Here’s my Author Aerobics: Telling Challenge entry and #FridayFlash
Through the Pearly Gates
by T.S. Bazelli
“You died. You may be feeling a little disoriented, but don’t you worry, you’ll have plenty of time to relax now.”
Carl, in fact, was feeling pretty good. He’d expected to wake up to a hangover, or the apartment manager banging his door down for the rent, but at least he wouldn’t have to worry about the old bag now.
He stuck his hands in his pockets, and looked around. It was exactly what he’d imagined heaven to be. It was almost trite: fluffed clouds, golden sunshine, and the faint sound of harp music in the distance.
“First a little housekeeping.”
The man at the desk was all white curls and tan skin. He reminded Carl of an ancient Greek god. The man flipped through a huge leather bound tome and dragged his finger down the a page. “Carl Faustenberg? Born in Portland, Oregon, February 23, 1967?”
Carl nodded, and nodded, as the man began to read through the abject details of his life.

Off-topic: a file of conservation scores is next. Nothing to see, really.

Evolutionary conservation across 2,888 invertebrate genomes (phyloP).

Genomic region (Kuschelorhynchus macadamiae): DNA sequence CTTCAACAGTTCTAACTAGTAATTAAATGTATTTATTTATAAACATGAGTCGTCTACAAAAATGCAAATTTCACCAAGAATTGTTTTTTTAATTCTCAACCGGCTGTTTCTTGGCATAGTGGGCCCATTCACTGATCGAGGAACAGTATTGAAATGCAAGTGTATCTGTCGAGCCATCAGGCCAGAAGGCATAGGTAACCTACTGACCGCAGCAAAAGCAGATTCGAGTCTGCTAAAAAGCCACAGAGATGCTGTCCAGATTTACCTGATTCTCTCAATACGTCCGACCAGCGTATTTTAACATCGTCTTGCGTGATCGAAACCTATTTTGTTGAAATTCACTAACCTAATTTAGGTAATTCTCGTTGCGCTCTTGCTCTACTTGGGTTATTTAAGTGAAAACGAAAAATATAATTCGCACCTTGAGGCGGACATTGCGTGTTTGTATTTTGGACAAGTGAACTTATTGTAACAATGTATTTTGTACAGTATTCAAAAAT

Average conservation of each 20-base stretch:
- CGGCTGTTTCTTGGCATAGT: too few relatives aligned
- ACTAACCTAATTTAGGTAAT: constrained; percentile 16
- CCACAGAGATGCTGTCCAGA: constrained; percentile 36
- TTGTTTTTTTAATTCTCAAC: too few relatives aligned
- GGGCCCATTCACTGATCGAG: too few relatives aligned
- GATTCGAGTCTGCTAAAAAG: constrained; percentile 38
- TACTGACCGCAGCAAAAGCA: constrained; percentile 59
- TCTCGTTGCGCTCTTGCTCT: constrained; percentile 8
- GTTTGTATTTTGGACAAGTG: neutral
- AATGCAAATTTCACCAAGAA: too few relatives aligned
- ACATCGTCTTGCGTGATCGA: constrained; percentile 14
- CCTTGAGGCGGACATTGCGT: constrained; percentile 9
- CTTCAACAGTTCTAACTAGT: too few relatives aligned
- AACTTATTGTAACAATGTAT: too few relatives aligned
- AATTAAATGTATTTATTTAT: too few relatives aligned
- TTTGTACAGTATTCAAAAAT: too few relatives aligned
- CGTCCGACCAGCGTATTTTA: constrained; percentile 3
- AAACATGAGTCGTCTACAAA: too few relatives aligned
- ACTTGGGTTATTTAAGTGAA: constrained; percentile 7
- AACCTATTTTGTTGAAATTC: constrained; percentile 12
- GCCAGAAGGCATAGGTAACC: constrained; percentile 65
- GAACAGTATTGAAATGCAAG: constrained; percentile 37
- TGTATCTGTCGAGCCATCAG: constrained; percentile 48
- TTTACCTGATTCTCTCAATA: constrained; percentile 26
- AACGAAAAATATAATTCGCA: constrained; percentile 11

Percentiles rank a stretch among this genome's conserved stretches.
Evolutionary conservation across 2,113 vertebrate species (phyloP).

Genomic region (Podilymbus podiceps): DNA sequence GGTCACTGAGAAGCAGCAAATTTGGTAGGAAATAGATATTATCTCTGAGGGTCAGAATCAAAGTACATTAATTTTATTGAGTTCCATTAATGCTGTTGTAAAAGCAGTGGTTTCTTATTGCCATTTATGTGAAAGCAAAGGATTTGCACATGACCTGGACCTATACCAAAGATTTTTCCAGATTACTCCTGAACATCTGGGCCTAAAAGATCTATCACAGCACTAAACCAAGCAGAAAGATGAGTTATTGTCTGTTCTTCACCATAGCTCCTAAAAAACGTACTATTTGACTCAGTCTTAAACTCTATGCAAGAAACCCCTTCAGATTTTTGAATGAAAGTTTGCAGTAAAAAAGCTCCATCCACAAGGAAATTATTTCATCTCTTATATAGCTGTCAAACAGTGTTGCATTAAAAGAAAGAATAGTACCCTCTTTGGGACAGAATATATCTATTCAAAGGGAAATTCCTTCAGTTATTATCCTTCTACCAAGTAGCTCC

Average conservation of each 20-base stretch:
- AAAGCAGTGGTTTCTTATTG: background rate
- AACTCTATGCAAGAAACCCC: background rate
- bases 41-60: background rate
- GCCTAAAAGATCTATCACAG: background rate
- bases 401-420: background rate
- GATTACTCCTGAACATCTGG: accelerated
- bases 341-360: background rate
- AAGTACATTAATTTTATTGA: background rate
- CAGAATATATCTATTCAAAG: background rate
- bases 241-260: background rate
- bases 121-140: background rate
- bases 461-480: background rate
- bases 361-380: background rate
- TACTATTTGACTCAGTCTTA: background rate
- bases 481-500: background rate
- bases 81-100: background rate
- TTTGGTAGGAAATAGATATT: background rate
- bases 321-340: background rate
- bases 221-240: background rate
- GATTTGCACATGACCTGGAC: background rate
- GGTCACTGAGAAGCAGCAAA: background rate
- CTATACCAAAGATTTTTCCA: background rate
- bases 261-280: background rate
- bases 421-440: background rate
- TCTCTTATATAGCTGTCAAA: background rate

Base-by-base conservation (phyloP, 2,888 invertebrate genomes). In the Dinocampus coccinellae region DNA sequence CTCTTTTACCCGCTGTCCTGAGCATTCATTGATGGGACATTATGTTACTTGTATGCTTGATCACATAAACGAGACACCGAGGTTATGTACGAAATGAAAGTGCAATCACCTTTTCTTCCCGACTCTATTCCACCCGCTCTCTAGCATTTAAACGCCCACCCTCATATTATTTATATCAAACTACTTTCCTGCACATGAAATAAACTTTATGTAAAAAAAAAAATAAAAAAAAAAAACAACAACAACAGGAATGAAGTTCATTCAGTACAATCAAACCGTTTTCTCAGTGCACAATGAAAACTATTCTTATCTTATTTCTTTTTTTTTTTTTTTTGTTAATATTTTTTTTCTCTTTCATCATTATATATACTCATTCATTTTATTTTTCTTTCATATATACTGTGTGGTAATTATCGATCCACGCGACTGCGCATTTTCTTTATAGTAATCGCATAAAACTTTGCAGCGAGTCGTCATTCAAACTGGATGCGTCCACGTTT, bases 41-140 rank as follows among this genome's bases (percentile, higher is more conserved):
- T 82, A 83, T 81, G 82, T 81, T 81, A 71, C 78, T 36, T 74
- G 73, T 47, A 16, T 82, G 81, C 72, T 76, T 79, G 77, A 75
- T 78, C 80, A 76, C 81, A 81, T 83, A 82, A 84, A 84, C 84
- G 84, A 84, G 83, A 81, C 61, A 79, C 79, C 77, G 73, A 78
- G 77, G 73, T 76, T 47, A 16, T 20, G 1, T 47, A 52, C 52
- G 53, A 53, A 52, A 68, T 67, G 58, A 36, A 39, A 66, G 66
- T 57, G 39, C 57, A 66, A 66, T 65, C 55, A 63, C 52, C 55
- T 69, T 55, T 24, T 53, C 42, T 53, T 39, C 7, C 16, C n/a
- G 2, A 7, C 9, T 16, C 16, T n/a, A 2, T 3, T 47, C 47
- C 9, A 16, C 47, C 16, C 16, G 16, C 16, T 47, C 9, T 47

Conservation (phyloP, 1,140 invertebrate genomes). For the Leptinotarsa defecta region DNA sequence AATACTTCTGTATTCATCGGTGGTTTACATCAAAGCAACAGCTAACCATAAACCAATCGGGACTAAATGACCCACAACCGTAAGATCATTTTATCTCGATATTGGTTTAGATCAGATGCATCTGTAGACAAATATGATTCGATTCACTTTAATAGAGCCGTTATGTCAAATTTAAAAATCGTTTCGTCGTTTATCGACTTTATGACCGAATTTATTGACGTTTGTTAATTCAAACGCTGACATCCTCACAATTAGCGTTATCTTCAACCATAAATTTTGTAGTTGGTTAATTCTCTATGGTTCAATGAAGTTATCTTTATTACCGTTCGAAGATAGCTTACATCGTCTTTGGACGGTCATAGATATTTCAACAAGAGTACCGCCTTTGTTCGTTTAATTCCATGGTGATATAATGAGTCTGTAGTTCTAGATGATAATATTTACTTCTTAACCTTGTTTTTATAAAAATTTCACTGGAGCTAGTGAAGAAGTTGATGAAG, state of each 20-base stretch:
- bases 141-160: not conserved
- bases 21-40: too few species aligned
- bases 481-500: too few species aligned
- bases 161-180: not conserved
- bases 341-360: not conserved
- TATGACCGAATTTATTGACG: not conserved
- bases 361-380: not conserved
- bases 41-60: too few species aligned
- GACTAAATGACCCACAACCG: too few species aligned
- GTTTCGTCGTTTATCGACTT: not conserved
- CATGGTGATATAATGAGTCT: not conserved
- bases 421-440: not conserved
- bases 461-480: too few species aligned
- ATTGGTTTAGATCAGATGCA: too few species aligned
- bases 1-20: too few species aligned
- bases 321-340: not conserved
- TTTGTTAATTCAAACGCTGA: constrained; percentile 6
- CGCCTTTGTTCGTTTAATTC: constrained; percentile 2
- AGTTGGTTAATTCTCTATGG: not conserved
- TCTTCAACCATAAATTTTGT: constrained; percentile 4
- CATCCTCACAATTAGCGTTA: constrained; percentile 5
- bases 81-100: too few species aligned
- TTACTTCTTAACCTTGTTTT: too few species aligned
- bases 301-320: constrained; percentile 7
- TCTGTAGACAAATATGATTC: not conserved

“Ah, you’re a writer!” The man at the desk shut the book, and stood up. “Of course, this is the perfect place for you.”
He gestured for Carl to follow, and Carl did. Soft music washed over him as he entered through the gates. There were other people around, they peered at him with lamb like eyes and polite smiles, but no one said a thing.
“This will be your room for the next few centuries. I’m sure you will find it very comfortable. You’re free to wander as you wish. There are just three simple rules however.” The man pointed to the wall. It was slightly gray, as if it were composed out of compressed rain clouds. In the wall, a few brief lines were chiseled. The man wished him a good day, and left Carl alone.
Carl sat down on the fluff of cloud that he assumed was the bed. It was springy, with the firmness of a mattress. The temperature was a perfect 77 degrees Fahrenheit – he wouldn’t even need blankets. He lay back and stared up at the ceiling. Death wasn’t half bad, he thought as he lazed about.
A few hours later, or so, he couldn’t really be sure, Carl got up, feeling refreshed. His eyes were drawn to the letters chiseled into the wall.
No yelling or screaming; please speak softly.
No runing, in the halls.
You may not ask for an pen, chizel, or any other writing implement.
Carl fought the tick in his brow. Who did they hire to write this stuff? He huffed out of the room and into the hallways. There were other signs around, clearly demonstrating a lack of basic spelling and grammar skills. He thought his head might explode. At a near run, Carl made it back to the gates where he had entered.
He called to the man at the desk, who walked over with a knowing smile. “You didn’t think this was heaven did you?”